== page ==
But suppose that our self really can be uploaded to the web – again, one can find some serious discussions on this topic (seriously mistaken, in my view, but serious nonetheless) with a simple Google search. Would that pretty much end the mind/body debate (which, for the record, I think is a debate that is more misplaced that anything, but just for the sake of argument assume otherwise)? Would there be an aspect of us that is immaterial (I’m using immaterial in the classical sense – not as some weird kind of substance but in the more [say] Thomistic sense, such as the immaterial intellect)? Probably not, if its digital and can be uploaded to the internet – I have a hard time imagining how something digital can also be immaterial. So we’d end up being material objects and nothing more – our selves (or mind, or soul, or whatever you care to call it) is simply the material part of us that survives the death of our bodies. That doesn’t seem too coherent though, but who knows. Perhaps our digital self takes the place of the immaterial soul. Maybe the word ‘digital’ is just being redefined – kind of like the word ‘nothing’ in the contemporary debate about the origin of the universe. Definitely something to look into – though I think I trust the sci-fi writers to make more sense of such an idea than the science writers.

Some More Epistemological (and Metaphysical) Thoughts

I maintained in the previous post a kind of realism based relations and relationship – namely, our relationship to the world and the objects it contains. My basic thought is that we are in relation the world and its various objects, and through these relations we know the actual objects – the things in themselves. There remains a fair amount of details to be worked out, but I think this is a line of thought worth pursuing.

A central point here is the rediscovering (for lack of a better term) of the human being as a personal agent. Thomas Torrance makes some extremely perceptive remarks in his ‘Reality and Scientific Theology’:

‘If man is considered only as “thinking thing” poised upon himself over against the world out there, then the world can be brought within the knowledge of the detached subject only by way of observing phenomena, accounting for them through determining phenomenal connections, and reproducing them to rational representation. Thus the “world” is that which is constructed out of the states of man’s consciousness, not something with which he interacts as a personal agent: it is merely the subject of his objectivist and objectifying operations.’

‘But it is action, in which we personally behave in accordance with the nature of the things around us, that connects man and the world in a way that overcomes the detatched relation between man and nature.’ (T.F. Torrance, ‘Reality and Scientific Theology’, p. 57)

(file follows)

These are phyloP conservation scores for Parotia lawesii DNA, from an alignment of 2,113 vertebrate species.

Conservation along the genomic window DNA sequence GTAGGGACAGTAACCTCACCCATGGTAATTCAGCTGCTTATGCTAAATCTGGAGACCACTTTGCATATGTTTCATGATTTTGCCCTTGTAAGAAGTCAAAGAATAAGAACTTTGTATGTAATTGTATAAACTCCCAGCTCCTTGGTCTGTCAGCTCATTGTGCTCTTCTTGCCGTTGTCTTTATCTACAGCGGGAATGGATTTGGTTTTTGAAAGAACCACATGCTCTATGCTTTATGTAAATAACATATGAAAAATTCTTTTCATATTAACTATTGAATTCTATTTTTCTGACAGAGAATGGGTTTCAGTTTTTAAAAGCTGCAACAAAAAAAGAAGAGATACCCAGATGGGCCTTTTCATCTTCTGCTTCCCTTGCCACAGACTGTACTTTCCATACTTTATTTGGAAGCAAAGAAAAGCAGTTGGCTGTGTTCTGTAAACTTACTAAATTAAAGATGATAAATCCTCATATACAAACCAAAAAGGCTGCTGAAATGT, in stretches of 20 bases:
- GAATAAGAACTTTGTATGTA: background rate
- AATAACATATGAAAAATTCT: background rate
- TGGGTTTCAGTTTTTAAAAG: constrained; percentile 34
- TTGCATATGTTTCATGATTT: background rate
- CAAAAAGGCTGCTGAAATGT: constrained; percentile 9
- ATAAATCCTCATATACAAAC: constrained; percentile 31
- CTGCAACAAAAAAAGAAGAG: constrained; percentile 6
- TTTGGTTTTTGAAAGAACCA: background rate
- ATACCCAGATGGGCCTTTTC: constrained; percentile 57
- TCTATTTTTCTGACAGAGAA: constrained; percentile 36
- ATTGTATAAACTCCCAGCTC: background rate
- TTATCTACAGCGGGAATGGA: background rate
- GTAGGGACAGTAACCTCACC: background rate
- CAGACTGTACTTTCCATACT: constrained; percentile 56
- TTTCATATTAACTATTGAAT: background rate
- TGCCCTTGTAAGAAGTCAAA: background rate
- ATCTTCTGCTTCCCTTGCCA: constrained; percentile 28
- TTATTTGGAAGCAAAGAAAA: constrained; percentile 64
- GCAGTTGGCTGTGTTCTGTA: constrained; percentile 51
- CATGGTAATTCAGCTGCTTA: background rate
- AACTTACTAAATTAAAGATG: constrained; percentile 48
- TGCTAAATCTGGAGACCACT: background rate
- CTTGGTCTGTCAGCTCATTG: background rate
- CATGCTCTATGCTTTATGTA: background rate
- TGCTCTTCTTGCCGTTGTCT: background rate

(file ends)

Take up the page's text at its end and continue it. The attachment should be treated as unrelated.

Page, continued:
Torrance goes on to comment on man’s active agency – which replaces the older dualisms by taking seriously the relations and interrelations between people and the world. This dualism is, I think, a major part of pretty much all science and philosophy – though often at a ‘subconscious’ kind of level.

Epistemological thoughts

A small argument for a relational epistemology: things have the ability to be known – if things didn’t have the ability to be known, we couldn’t know about them. We have the ability to know – without this, we couldn’t know. But one of these without the results in no knowledge – each must exist in relation with the other for there to be true knowledge. By coming into a relation with the object, we come to know the object directly – we know the thing in itself.

Call it relational realism. We know the thing in itself, have direct access to the object of our knowing, by being in a relation to/with it.

This is far from complete – but I think there is some potential here.

Bonhoeffer on the Conscience

‘This flight, Adam’s hiding from God, we call conscience. Before the fall there was no conscience. Man has only been divided in himself since his division from the Creator. And indeed it is the function of the conscience to put man to flight from God. Thus, unwillingly, it agrees with God, and on the other hand in this flight it allows man to feel secure on his hiding place. This means that it deludes man into feeling that he really is fleeing. Moreover it allows him to believe that this flight is his triumphal procession and all the world is fleeing from him. Conscience drives man from God into a secure hiding place. Here, distant from God, man plays the judge himself and just by this means he escapes God’s judgement. Now man really lives by his own good and evil, from the innermost division within himself. Conscience is shame before God in which at the same time our own wickedness is concealed, in which man justifies himself and in which, on the other hand, the acknowledgement of the other person is reluctantly preserved. Conscience is not the voice of God to sinful man; it is man’s defense against it, but as this defense it points towards it, contrary to our own will and knowledge.

Adam, where are you?” With this word the creator calls Adam forth out of his conscience, Adam must stand before his Creator. Man is not allowed to remain in his sin alone, God speaks to him, he stops him in his flight. ‘Come out of your hiding-place, from your self-reproach, your covering, your secrecy, your self-torment, from your vain remorse…confess to yourself, do not lose yourself in religious despair, be yourself, Adam…where are you? Stand before your creator.” This call goes directly against the conscience, for the conscience says: ‘Adam, you are naked, hide yourself from the Creator  do not dare stand before him.” God says: “Adam, stand before me.” God kills the conscience. The fleeing Adam must realize that he cannot flee from his Creator.” (Dietrich Bonhoeffer, ‘Creation and Fall/Temptation: Two Biblical Studies’, p. 90-91)

More thoughts on ‘Where the Conflict Really Lies’

So far, the strongest point in the book are the two chapters on divine intervention – ‘The Old Picture’, and ‘The New Picture’. Plantinga really, really knocks this one out of the park. Having read some of his essays where he more broadly sketched out this topic, it was nice to see it developed at length and in depth – this is a topic that deserves to be engaged much more fully in the theological world.

A thought I had while reading these sections: has the realm of the quantum become a refuge for God and His action, or is this a legitimate way of modeling God’s activity in the world?

I did think that some of Plantinga’s defense of intelligent design was a bit weak – I personally find the more Aristotelian accounts of teleology to be a sounder foundation/explanation than the William Paley style arguments employed here. More to come.